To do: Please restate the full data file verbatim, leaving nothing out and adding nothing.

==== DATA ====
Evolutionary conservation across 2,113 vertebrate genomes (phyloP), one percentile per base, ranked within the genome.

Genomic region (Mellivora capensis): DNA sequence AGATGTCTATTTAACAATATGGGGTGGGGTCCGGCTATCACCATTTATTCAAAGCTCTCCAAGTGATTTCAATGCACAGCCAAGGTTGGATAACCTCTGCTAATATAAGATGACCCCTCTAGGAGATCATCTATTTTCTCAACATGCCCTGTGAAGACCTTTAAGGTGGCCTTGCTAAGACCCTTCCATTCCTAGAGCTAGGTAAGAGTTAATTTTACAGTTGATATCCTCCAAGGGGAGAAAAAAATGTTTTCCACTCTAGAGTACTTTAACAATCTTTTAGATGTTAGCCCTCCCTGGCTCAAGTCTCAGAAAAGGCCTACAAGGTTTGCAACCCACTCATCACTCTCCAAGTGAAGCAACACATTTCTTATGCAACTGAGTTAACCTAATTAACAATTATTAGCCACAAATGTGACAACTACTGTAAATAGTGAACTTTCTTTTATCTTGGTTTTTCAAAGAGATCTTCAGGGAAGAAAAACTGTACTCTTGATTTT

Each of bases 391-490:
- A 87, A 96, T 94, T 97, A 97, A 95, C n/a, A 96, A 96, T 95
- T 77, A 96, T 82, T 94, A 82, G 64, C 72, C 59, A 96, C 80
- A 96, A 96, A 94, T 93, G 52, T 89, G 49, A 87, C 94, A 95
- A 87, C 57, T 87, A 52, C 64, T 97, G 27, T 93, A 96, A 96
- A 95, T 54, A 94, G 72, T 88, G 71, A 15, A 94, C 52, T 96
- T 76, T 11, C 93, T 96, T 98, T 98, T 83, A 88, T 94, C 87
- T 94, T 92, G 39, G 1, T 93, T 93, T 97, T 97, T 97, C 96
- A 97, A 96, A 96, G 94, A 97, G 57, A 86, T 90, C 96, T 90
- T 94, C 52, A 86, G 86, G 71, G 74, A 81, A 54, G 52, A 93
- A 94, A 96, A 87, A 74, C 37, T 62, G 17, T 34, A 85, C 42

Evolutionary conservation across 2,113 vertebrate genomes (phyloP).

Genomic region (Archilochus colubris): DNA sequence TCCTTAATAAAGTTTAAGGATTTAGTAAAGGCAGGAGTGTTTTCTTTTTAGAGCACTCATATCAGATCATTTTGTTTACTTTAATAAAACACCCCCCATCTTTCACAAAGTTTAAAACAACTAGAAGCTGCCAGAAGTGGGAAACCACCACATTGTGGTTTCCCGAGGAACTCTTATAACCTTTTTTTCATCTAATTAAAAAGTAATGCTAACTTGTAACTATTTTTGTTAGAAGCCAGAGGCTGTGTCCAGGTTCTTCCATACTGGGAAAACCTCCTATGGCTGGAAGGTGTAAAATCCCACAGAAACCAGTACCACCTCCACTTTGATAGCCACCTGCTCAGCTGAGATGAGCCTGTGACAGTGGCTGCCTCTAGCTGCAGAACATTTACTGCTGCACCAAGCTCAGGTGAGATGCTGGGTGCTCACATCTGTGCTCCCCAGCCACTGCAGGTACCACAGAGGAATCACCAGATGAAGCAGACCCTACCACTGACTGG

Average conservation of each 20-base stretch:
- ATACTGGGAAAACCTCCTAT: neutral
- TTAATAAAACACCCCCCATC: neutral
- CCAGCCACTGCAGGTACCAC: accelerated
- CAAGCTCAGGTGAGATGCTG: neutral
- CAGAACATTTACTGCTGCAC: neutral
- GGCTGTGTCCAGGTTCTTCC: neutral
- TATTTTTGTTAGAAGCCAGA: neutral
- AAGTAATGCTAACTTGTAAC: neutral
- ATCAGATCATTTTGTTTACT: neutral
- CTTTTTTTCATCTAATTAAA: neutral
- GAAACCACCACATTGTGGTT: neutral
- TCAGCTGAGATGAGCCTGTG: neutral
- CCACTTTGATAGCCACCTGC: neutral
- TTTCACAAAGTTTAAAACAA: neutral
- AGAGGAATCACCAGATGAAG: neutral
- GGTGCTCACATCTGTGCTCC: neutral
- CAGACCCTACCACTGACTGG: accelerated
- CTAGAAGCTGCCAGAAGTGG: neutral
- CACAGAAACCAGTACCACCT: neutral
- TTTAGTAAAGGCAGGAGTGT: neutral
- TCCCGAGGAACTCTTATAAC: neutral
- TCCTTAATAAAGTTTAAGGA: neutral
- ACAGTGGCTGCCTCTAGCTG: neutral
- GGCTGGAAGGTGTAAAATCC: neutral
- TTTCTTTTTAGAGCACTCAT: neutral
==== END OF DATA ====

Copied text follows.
Evolutionary conservation across 2,113 vertebrate genomes (phyloP), one percentile per base, ranked within the genome.

Genomic region (Mellivora capensis): DNA sequence AGATGTCTATTTAACAATATGGGGTGGGGTCCGGCTATCACCATTTATTCAAAGCTCTCCAAGTGATTTCAATGCACAGCCAAGGTTGGATAACCTCTGCTAATATAAGATGACCCCTCTAGGAGATCATCTATTTTCTCAACATGCCCTGTGAAGACCTTTAAGGTGGCCTTGCTAAGACCCTTCCATTCCTAGAGCTAGGTAAGAGTTAATTTTACAGTTGATATCCTCCAAGGGGAGAAAAAAATGTTTTCCACTCTAGAGTACTTTAACAATCTTTTAGATGTTAGCCCTCCCTGGCTCAAGTCTCAGAAAAGGCCTACAAGGTTTGCAACCCACTCATCACTCTCCAAGTGAAGCAACACATTTCTTATGCAACTGAGTTAACCTAATTAACAATTATTAGCCACAAATGTGACAACTACTGTAAATAGTGAACTTTCTTTTATCTTGGTTTTTCAAAGAGATCTTCAGGGAAGAAAAACTGTACTCTTGATTTT

Each of bases 391-490:
- A 87, A 96, T 94, T 97, A 97, A 95, C n/a, A 96, A 96, T 95
- T 77, A 96, T 82, T 94, A 82, G 64, C 72, C 59, A 96, C 80
- A 96, A 96, A 94, T 93, G 52, T 89, G 49, A 87, C 94, A 95
- A 87, C 57, T 87, A 52, C 64, T 97, G 27, T 93, A 96, A 96
- A 95, T 54, A 94, G 72, T 88, G 71, A 15, A 94, C 52, T 96
- T 76, T 11, C 93, T 96, T 98, T 98, T 83, A 88, T 94, C 87
- T 94, T 92, G 39, G 1, T 93, T 93, T 97, T 97, T 97, C 96
- A 97, A 96, A 96, G 94, A 97, G 57, A 86, T 90, C 96, T 90
- T 94, C 52, A 86, G 86, G 71, G 74, A 81, A 54, G 52, A 93
- A 94, A 96, A 87, A 74, C 37, T 62, G 17, T 34, A 85, C 42

Evolutionary conservation across 2,113 vertebrate genomes (phyloP).

Genomic region (Archilochus colubris): DNA sequence TCCTTAATAAAGTTTAAGGATTTAGTAAAGGCAGGAGTGTTTTCTTTTTAGAGCACTCATATCAGATCATTTTGTTTACTTTAATAAAACACCCCCCATCTTTCACAAAGTTTAAAACAACTAGAAGCTGCCAGAAGTGGGAAACCACCACATTGTGGTTTCCCGAGGAACTCTTATAACCTTTTTTTCATCTAATTAAAAAGTAATGCTAACTTGTAACTATTTTTGTTAGAAGCCAGAGGCTGTGTCCAGGTTCTTCCATACTGGGAAAACCTCCTATGGCTGGAAGGTGTAAAATCCCACAGAAACCAGTACCACCTCCACTTTGATAGCCACCTGCTCAGCTGAGATGAGCCTGTGACAGTGGCTGCCTCTAGCTGCAGAACATTTACTGCTGCACCAAGCTCAGGTGAGATGCTGGGTGCTCACATCTGTGCTCCCCAGCCACTGCAGGTACCACAGAGGAATCACCAGATGAAGCAGACCCTACCACTGACTGG

Average conservation of each 20-base stretch:
- ATACTGGGAAAACCTCCTAT: neutral
- TTAATAAAACACCCCCCATC: neutral
- CCAGCCACTGCAGGTACCAC: accelerated
- CAAGCTCAGGTGAGATGCTG: neutral
- CAGAACATTTACTGCTGCAC: neutral
- GGCTGTGTCCAGGTTCTTCC: neutral
- TATTTTTGTTAGAAGCCAGA: neutral
- AAGTAATGCTAACTTGTAAC: neutral
- ATCAGATCATTTTGTTTACT: neutral
- CTTTTTTTCATCTAATTAAA: neutral
- GAAACCACCACATTGTGGTT: neutral
- TCAGCTGAGATGAGCCTGTG: neutral
- CCACTTTGATAGCCACCTGC: neutral
- TTTCACAAAGTTTAAAACAA: neutral
- AGAGGAATCACCAGATGAAG: neutral
- GGTGCTCACATCTGTGCTCC: neutral
- CAGACCCTACCACTGACTGG: accelerated
- CTAGAAGCTGCCAGAAGTGG: neutral
- CACAGAAACCAGTACCACCT: neutral
- TTTAGTAAAGGCAGGAGTGT: neutral
- TCCCGAGGAACTCTTATAAC: neutral
- TCCTTAATAAAGTTTAAGGA: neutral
- ACAGTGGCTGCCTCTAGCTG: neutral
- GGCTGGAAGGTGTAAAATCC: neutral
- TTTCTTTTTAGAGCACTCAT: neutral